The objectives of this research were to: 1) show pod yield response to surface drip irrigation with two lateral spacings, 2) document farmer stock grade and gross revenue, and 3) provide a partial economic analysis of surface drip irrigation versus non-irrigation.
Materials and Methods
This research was conducted at the USDA-ARS Multi-Crop Irrigation Research Farm in Shellman, GA during the 2002 (Zhu et al., 2004), 2003, and 2004 growing seasons on two soil series and topographies. Site 1 was a Faceville fine sandy loam (Fine, kaolinitic, thermic Typic Kandiudults) with up to 3% slope. The topography was undulating with a general slope towards the east with a north aspect. The soil series at Site 2 was a Greenville fine sandy loam (fine, kaolinitic, thermic Rhodic Kandiudults) with less than 1% slope.
In Site 1, three areas were selected for crop rotations of cotton, corn, and peanut. Each crop rotation was 60 m wide and 91.2 m long. Each area was split into an irrigated and non-irrigated block. There were a total of six treatments replicated three times in a randomized block design. Irrigated treatments included surface drip tube laterals spaced at 0.91 m (next to a crop row) and 1.83 m (alternate row middles). Peanut was planted either in twin or single row spacing and either irrigated or non-irrigated (planting and irrigation treatments will be described later). Individual plots were 1.83 m wide and 91.2 m long separated into six individual subplots or positions (15.2 m long) used to help identify yield versus slope interaction. Non-planted beds were used as travel rows so that once the drip tubing was installed no wheeled traffic was allowed in the plots until harvest (Zhu et al., 2004).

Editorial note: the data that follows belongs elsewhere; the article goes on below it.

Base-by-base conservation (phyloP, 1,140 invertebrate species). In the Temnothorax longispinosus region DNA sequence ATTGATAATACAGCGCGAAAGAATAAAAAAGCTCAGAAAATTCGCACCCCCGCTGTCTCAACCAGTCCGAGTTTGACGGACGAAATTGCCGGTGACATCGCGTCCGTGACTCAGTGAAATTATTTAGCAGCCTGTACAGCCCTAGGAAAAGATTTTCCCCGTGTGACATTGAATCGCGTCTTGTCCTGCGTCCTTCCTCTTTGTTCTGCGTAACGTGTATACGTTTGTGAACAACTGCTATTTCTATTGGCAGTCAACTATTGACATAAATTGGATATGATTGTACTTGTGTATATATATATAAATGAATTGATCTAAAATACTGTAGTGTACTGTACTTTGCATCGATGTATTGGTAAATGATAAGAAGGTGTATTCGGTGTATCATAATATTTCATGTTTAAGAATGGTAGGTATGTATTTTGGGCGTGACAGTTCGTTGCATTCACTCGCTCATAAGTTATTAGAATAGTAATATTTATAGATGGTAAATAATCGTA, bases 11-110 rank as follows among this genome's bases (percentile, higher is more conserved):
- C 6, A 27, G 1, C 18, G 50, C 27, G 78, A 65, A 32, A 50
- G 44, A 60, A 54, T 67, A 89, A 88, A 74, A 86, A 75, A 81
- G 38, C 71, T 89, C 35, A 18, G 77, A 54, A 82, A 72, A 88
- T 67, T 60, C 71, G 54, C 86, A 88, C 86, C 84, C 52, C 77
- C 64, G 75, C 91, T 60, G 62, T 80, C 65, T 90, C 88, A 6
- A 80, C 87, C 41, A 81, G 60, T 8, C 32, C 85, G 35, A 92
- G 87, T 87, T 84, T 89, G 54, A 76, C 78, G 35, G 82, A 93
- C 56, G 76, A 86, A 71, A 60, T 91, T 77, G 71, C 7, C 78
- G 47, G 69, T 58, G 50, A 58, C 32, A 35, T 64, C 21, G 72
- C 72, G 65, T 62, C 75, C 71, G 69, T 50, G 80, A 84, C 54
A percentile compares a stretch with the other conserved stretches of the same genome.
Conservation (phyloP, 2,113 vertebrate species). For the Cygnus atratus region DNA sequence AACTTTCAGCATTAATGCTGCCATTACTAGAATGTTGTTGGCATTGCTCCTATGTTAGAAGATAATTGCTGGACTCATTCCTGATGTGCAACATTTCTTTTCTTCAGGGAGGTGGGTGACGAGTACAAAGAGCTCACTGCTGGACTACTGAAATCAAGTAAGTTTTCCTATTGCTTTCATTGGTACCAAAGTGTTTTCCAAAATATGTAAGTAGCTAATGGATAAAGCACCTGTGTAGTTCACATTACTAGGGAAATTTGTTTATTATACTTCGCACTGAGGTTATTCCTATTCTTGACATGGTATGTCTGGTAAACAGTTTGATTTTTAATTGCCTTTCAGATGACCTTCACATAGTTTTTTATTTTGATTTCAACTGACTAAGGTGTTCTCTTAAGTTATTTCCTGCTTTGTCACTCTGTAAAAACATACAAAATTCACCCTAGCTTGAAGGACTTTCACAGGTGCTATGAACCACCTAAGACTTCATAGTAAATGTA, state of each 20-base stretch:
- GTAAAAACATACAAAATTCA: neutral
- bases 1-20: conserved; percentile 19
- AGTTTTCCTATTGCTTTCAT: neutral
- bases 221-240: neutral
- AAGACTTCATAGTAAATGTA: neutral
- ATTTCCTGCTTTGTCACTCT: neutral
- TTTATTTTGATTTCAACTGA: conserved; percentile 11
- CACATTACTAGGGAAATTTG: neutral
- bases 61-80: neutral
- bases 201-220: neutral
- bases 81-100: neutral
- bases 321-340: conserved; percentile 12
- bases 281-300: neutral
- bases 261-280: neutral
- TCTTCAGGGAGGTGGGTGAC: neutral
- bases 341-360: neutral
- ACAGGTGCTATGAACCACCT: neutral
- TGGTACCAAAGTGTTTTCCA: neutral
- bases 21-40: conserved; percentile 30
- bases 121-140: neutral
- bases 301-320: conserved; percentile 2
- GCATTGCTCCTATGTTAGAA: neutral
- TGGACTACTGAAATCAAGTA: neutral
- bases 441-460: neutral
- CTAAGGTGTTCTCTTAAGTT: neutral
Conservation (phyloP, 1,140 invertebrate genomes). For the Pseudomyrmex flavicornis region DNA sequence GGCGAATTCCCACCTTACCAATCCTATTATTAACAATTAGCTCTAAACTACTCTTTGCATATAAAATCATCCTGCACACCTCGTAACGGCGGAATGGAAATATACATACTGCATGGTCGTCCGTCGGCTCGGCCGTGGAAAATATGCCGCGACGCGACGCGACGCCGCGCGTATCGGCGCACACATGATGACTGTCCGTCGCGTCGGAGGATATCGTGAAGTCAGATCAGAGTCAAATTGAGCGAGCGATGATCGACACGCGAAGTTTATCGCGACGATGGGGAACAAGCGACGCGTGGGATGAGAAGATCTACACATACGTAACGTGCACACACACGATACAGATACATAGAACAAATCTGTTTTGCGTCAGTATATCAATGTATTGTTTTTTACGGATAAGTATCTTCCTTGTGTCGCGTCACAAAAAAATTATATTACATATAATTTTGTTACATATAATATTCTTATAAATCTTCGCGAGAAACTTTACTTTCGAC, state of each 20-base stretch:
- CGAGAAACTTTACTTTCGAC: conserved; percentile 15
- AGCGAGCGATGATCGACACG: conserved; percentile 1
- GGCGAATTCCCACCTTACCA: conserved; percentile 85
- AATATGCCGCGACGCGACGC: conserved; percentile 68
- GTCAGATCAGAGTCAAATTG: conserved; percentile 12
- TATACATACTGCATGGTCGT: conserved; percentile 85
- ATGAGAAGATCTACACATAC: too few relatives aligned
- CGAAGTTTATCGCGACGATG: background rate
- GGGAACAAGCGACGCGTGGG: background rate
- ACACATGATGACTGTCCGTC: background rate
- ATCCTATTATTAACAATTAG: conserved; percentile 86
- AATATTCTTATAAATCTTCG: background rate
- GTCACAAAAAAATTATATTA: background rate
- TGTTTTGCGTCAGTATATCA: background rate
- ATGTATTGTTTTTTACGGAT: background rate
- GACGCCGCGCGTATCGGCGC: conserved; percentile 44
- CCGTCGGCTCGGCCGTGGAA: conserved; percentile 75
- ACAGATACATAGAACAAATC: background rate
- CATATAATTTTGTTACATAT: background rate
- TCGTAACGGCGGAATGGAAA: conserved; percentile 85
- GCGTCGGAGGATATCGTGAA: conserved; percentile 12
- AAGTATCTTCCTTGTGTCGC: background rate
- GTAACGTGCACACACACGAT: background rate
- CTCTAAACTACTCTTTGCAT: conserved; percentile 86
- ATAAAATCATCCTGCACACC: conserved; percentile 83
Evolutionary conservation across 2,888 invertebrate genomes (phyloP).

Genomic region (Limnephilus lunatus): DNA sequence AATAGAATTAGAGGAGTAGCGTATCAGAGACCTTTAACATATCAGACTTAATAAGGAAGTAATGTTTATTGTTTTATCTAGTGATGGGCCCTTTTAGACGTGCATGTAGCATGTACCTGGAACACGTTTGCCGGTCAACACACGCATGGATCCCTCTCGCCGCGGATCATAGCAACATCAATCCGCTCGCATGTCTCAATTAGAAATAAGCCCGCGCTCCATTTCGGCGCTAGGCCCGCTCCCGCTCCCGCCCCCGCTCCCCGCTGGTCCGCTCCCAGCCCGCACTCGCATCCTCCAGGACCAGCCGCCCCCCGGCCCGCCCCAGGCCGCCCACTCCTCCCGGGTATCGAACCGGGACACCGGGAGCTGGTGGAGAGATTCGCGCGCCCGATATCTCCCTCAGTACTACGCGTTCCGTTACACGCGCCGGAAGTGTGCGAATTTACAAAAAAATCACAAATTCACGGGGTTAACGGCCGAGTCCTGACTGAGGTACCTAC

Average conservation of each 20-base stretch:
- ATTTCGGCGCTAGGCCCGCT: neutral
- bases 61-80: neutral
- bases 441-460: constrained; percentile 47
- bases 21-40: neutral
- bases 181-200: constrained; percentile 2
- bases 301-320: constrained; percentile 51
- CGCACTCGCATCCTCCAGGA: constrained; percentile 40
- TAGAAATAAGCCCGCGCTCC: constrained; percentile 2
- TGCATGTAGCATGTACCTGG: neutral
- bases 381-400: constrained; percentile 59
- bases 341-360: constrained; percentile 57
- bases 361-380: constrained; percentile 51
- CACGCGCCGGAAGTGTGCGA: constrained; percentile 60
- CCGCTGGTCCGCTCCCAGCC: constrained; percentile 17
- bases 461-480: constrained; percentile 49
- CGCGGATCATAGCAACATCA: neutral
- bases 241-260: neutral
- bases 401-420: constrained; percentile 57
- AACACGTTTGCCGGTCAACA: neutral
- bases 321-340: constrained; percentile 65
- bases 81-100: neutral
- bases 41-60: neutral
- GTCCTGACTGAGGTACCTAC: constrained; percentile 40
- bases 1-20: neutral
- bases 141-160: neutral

Site 2 was part of a long term crop rotation and irrigation system project where part of a non-irrigated area was irrigated using surface drip tubing (Lamb et al., 2003). The overall project was a randomized block design with six crop rotations, three irrigation systems (subsurface drip, surface drip, and overhead sprinkler) and a non-irrigated control. Each non-irrigated subplot was 18 rows wide (0.91 m row spacing) and 61 meters long. This research will only report the surface drip irrigation and non-irrigated portion of the project.